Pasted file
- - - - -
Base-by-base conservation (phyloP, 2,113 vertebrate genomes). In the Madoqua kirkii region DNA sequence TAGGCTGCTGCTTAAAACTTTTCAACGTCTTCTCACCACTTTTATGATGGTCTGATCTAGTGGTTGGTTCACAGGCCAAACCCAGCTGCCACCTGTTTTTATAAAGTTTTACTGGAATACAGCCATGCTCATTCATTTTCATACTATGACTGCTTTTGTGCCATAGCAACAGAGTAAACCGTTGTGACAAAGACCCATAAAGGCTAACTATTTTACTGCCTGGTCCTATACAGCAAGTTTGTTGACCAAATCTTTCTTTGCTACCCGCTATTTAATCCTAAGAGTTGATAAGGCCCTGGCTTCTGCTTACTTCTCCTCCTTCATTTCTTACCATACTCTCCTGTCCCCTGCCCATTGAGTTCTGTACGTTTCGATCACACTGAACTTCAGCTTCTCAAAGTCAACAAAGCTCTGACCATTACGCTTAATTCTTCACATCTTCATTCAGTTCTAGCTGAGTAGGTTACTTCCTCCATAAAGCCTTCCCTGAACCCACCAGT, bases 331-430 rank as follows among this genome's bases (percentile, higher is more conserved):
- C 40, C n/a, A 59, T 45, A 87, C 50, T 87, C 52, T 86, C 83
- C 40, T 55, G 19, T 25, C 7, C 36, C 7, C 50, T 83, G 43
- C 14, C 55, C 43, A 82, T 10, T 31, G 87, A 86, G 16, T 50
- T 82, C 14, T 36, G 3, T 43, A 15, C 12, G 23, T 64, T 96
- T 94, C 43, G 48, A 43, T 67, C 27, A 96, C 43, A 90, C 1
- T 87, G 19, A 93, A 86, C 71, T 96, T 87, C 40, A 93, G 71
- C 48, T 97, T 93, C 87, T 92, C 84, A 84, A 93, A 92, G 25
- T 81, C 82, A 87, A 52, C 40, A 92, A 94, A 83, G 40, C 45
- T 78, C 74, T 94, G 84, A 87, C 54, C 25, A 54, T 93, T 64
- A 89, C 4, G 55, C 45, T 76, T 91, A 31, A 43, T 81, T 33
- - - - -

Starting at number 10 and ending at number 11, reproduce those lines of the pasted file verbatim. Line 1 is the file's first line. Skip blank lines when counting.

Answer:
- T 78, C 74, T 94, G 84, A 87, C 54, C 25, A 54, T 93, T 64
- A 89, C 4, G 55, C 45, T 76, T 91, A 31, A 43, T 81, T 33